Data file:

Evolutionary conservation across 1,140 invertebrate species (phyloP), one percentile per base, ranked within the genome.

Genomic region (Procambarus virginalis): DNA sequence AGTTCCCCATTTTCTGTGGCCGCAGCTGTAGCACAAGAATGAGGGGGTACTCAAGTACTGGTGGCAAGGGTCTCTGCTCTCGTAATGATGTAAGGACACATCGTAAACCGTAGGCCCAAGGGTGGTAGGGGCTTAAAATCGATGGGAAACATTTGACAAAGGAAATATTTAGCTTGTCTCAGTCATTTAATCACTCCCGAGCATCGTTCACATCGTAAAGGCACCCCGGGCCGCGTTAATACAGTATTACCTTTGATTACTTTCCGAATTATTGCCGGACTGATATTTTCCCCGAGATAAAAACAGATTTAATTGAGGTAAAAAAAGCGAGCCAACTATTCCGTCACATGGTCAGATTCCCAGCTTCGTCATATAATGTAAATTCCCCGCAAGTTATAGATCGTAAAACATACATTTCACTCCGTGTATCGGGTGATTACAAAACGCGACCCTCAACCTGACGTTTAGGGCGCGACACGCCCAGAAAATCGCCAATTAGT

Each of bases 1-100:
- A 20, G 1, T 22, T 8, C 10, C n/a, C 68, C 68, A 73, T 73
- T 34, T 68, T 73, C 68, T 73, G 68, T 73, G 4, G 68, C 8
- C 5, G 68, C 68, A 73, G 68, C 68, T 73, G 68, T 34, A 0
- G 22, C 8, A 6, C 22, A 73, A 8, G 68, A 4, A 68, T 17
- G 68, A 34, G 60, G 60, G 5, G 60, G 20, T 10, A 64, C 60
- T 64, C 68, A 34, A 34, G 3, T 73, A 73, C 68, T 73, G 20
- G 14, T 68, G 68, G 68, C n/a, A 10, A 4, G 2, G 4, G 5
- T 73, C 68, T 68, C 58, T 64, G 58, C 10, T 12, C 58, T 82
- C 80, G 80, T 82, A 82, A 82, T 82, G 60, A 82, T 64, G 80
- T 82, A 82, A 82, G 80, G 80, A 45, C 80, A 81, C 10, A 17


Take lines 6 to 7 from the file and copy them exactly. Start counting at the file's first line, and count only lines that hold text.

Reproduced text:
- C 5, G 68, C 68, A 73, G 68, C 68, T 73, G 68, T 34, A 0
- G 22, C 8, A 6, C 22, A 73, A 8, G 68, A 4, A 68, T 17